As for the whole retouching thing, I hate it. Not that anybody is banging down my door to have me sit for magazine covers. But I would not want my portrait to be messed with; I would prefer to look like myself. The only exception being the retouching of something not usually there like a pimple. Beyond that, no way!
This does bring up an interesting distinction to ponder. It may well be that the editor of the mag considered the original untouched picture to be a "photograph" whether shot on film or digitally. He then, arguably, advised making certain "corrections" to the shot; thereby rendering the result an "image".
It is interesting that we use the word "image" to define the intangible representation of someone (e.g. "She wanted to project the right image when she gave her acceptance speech for it would set the tone of her campaign.") even as we also use it to describe a pictorial representation of a person.
And let's not forget that image and imagination share the same root.
Then there is the dilemma of whether an analogy for "film photography" is to use the term "analog image capture"?
I like 'photograph' for 'photograph.' I do use 'image' to explain the size on the paper this it is printed on. A lot of people are too vain when it comes to having their picture taking. Gotta have photoshop or whatever is available to make them look perfect. I would agree get rid of the pimple, one or two hairs over the eye and there might be some other exceptions. And yes, using photograph over and over in a paragraph can be over kill but it is correct.
You all have a nice day. It is sunny, light breeze, and cool in Bowie, MD. And my AC is off which is very nice.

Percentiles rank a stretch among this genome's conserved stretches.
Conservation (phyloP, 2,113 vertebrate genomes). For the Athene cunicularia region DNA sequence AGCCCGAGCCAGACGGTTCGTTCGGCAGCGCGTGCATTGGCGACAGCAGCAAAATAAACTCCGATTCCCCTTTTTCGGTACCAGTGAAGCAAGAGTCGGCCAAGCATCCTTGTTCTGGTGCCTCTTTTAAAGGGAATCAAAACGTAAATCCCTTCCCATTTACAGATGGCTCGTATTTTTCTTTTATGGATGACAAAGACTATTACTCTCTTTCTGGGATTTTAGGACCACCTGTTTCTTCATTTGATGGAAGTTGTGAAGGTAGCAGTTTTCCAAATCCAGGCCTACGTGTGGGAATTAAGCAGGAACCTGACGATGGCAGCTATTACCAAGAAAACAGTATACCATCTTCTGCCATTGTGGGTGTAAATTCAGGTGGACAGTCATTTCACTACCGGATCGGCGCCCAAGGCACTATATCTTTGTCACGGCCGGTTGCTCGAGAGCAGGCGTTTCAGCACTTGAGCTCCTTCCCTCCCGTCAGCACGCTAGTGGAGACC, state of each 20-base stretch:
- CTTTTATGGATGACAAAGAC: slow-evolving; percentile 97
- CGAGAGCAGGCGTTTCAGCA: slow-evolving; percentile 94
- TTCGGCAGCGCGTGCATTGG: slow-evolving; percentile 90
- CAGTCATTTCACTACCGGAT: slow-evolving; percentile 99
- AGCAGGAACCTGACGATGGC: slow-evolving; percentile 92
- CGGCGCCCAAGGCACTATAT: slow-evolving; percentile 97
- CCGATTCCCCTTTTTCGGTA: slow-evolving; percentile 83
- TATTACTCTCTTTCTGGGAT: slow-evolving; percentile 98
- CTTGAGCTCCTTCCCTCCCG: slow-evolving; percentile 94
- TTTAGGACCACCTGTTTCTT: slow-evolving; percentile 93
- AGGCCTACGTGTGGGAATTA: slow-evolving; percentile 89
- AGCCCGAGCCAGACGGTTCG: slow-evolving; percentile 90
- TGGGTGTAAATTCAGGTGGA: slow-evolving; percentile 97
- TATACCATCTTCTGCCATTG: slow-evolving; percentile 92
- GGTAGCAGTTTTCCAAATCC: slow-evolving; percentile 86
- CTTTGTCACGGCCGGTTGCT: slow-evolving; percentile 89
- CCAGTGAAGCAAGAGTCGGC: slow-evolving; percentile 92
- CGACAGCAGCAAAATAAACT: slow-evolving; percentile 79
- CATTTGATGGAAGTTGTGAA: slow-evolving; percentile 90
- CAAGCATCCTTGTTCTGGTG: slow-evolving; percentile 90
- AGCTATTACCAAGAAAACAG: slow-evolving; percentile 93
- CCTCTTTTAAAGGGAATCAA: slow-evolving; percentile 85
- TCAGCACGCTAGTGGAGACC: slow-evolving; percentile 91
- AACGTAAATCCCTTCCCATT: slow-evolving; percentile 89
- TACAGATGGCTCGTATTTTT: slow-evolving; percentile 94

I do the same thing John. I've also thought of "image" as being more appropriate for describing a photograph on a monitor. As in David's take, I consider a "photograph" to be something printed on paper... something I can hold in my hand. However, I admit to using them both pretty frequently.
Originally Posted by jovo
As for the retouching of photos to "improve" the image of celebs and others, I agree completely with Suzzane and Dan. An unaltered Faith Hill is just fine with me.
Still feeling anxious about the essence of photography? Ah yes, the old "photo is accurate, images are anything but" syndrome that has been reignited by digital. It's rather sad that no digital images are accurate anymore. Why, just the other day, I couldn't believe that my brother's hair looked pink after I took a digital picture of him. It SO stopped being a photo, like it was totally innacurate.
Originally Posted by FirePhoto
Ponder the following fact: an image, like a drawing, or a painting, can actually be more precise than a photograph. Guess there's a reason why composite portraits are actually useful, no?
IMO you are mixing together the issue of retouching with that of digital. Retouching is the crux of the photo/image distinction, not digital.
Using film since before it was hip.
"One of the most singular characters of the hyposulphites, is the property their solutions possess of dissolving muriate of silver and retaining it in considerable quantity in permanent solution" — Sir John Frederick William Herschel, "On the Hyposulphurous Acid and its Compounds." The Edinburgh Philosophical Journal
, Vol. 1 (8 Jan. 1819): 8-29. p. 11